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Commentary: Is it time to automate fleet route planning?

Route planning is critical for fleets of all sizes. (Photo: Jim Allen/FreightWaves)

The views expressed here are solely those of the author and do not necessarily represent the views of FreightWaves or its affiliates. 

A huge amount of attention has been focused on supply chain operations by the COVID-19 pandemic, revealing both the best and worst of distribution strategies. Whether fighting a daily battle to reformulate distribution of essential supplies, or coping with the anxiety of ensuring maximum readiness when the country is fully open for business again, there’s never been a better time for businesses to think about why automated route planning will provide an essential advantage going forward.

Route optimization can reduce fleet operating costs by up to 30%, and creates precisely timed delivery plans that improve the customer experience. That sounds like a great deal, but it has to be weighed against the cost, time and potential disruption involved in installing a new technology at the heart of delivery operations. Perhaps recent experience will have tipped the balance, but it’s worth looking at the top reasons that fleet operators, large and small, have taken the leap and embraced automated routing.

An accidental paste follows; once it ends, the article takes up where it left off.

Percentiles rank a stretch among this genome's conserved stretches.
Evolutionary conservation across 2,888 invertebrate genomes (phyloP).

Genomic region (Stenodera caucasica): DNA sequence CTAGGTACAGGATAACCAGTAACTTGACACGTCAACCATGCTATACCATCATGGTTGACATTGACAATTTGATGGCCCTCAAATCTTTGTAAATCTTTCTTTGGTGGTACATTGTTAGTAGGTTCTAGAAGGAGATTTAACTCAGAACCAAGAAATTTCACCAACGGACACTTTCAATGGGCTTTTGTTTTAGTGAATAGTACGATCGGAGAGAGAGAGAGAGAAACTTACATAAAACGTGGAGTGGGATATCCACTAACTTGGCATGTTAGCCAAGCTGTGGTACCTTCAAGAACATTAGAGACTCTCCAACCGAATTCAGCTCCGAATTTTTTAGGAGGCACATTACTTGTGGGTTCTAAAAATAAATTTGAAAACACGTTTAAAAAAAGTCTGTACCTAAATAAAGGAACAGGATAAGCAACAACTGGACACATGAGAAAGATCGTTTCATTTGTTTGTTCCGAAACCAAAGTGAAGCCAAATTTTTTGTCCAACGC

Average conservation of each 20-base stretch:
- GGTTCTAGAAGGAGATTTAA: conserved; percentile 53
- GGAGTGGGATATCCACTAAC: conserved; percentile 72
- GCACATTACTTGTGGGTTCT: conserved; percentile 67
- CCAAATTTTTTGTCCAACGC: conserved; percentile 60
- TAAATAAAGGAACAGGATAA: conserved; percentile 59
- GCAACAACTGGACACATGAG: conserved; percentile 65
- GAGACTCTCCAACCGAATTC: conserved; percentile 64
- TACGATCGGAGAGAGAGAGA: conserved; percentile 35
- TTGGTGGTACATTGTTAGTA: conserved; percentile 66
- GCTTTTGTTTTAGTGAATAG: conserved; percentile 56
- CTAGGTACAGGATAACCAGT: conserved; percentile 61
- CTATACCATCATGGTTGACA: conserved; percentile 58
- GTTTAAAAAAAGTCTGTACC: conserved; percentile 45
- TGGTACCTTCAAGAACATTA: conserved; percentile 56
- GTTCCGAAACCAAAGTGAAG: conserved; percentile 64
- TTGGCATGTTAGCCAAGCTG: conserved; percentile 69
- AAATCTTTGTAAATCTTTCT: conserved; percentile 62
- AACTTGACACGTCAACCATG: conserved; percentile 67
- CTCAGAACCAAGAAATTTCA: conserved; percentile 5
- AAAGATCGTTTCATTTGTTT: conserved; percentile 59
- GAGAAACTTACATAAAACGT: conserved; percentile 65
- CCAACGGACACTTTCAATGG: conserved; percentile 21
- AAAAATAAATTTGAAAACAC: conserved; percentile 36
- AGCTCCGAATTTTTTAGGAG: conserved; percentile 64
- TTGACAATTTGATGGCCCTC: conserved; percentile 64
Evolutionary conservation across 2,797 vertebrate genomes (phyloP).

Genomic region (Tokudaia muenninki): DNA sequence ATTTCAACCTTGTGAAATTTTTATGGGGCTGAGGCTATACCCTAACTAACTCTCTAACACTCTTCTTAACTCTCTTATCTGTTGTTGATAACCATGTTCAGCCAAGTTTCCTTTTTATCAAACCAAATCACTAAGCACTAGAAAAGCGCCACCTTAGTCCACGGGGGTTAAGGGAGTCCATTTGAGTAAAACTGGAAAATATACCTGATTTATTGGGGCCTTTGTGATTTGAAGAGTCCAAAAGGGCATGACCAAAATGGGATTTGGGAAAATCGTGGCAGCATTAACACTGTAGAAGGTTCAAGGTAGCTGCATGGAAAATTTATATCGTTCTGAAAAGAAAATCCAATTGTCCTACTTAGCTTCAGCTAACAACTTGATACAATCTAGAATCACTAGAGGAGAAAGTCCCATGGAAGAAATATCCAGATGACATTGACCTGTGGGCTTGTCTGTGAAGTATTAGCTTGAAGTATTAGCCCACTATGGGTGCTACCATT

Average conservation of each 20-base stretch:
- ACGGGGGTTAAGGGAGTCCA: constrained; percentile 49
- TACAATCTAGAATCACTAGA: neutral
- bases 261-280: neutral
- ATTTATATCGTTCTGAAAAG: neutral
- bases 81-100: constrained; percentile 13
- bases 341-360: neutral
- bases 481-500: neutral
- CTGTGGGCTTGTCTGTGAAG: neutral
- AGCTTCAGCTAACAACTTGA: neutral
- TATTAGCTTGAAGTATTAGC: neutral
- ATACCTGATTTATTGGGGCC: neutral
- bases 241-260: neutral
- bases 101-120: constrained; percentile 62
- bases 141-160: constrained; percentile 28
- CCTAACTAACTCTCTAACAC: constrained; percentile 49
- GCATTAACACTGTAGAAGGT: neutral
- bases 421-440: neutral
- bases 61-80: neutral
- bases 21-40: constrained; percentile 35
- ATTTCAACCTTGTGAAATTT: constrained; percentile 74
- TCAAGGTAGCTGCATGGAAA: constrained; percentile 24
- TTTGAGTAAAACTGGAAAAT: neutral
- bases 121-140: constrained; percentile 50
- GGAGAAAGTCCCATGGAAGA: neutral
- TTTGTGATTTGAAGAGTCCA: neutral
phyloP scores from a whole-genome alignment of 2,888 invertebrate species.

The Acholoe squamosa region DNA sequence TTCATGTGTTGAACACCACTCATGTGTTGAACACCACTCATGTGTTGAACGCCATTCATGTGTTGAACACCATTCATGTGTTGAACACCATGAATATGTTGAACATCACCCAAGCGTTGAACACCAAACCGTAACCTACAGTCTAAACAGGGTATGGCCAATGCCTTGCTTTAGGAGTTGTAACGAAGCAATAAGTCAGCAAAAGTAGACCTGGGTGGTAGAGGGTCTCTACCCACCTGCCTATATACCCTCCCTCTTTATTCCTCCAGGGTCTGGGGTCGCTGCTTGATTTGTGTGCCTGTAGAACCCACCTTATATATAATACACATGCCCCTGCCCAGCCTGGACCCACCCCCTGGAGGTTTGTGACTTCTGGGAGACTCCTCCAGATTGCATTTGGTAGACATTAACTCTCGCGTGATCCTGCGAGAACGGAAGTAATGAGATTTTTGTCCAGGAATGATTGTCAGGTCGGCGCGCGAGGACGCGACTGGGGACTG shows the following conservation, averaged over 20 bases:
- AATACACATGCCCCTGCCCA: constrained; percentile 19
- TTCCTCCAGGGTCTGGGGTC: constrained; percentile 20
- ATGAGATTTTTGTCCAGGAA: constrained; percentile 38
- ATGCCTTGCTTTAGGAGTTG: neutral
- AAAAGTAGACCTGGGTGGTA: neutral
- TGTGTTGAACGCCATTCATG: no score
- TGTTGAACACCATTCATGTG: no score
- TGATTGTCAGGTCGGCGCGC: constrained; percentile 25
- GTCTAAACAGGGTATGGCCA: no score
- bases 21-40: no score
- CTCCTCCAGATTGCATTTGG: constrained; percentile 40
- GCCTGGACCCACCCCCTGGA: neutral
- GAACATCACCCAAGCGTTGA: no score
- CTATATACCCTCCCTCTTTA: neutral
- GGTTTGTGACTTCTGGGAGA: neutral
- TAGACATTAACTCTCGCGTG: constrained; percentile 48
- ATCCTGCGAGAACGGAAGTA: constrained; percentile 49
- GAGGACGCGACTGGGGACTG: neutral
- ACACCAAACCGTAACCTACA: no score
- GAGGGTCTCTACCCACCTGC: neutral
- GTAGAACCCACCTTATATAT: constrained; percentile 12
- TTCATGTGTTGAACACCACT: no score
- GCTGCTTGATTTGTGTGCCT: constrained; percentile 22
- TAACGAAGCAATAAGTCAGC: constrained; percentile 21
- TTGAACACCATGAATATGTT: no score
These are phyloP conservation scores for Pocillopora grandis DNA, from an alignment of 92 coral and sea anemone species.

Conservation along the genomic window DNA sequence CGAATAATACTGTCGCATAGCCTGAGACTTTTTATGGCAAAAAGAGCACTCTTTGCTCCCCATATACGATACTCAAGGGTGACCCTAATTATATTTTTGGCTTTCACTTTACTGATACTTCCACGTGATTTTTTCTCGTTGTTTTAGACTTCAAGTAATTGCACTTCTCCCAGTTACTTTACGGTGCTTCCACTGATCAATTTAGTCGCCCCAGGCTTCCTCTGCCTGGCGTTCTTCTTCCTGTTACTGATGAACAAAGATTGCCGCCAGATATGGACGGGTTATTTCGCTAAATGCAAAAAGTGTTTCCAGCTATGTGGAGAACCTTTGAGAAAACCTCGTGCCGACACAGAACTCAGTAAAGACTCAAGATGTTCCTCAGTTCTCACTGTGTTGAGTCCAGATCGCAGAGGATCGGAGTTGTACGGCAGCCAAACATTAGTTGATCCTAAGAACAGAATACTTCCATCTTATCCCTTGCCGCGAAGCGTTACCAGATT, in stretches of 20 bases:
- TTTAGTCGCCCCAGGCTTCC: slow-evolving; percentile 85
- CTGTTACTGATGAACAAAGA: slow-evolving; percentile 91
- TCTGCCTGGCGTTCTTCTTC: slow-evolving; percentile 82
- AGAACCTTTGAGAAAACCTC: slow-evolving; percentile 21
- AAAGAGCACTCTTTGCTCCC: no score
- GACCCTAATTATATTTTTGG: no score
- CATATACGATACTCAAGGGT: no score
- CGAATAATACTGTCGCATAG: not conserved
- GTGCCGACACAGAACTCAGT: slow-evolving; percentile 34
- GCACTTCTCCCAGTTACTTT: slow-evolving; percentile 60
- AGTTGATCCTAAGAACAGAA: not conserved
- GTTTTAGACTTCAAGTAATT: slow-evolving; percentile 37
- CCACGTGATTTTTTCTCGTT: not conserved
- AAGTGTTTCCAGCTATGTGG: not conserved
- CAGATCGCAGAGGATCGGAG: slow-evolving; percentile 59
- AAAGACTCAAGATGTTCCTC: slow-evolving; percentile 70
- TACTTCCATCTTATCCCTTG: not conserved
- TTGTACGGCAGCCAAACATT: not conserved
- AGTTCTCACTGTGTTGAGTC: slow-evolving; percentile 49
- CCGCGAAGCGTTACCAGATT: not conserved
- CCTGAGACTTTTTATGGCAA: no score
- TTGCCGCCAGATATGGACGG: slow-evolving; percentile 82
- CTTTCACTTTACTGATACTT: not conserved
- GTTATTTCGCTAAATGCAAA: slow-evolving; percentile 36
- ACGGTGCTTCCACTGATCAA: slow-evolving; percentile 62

Truckers rely on accurate route planning.
(Photo credit: Jim Allen/FreightWaves)

The top 5 triggers that prompt fleet operators to make the jump from manual to software-aided route planning and optimization

Paragon looked back over hundreds of routing software projects, and identified five triggers that stood out. All of them are doubly relevant in the newly fraught world of delivery operations. Perhaps you’ll recognize one or more of these in your own organization.

1.       Key routing information is in the minds of very few people

Not long ago, we were contacted by a company whose senior route planner was out sick for two weeks. It took his absence to expose the company’s vulnerabilities as they scrambled to translate daily orders into logical routes. There were no established rules to guide them, and only one conclusion to draw from the experience “We need to fix this now.”

The fix, of course, is to keep this important information where it belongs in a system, rather than a single employee’s brain. A large percentage of fleet operators still plan routes manually or with the most basic tools. That means all the data about what makes routes accurate and efficient is in the heads of route planners, and not a system. If those people leave, the data leaves with them, which proves a huge organizational risk.

Poor route planning costs time and money…
(Photo: Jim Allen/FreightWaves)

2.       No common rules for route planning across the organization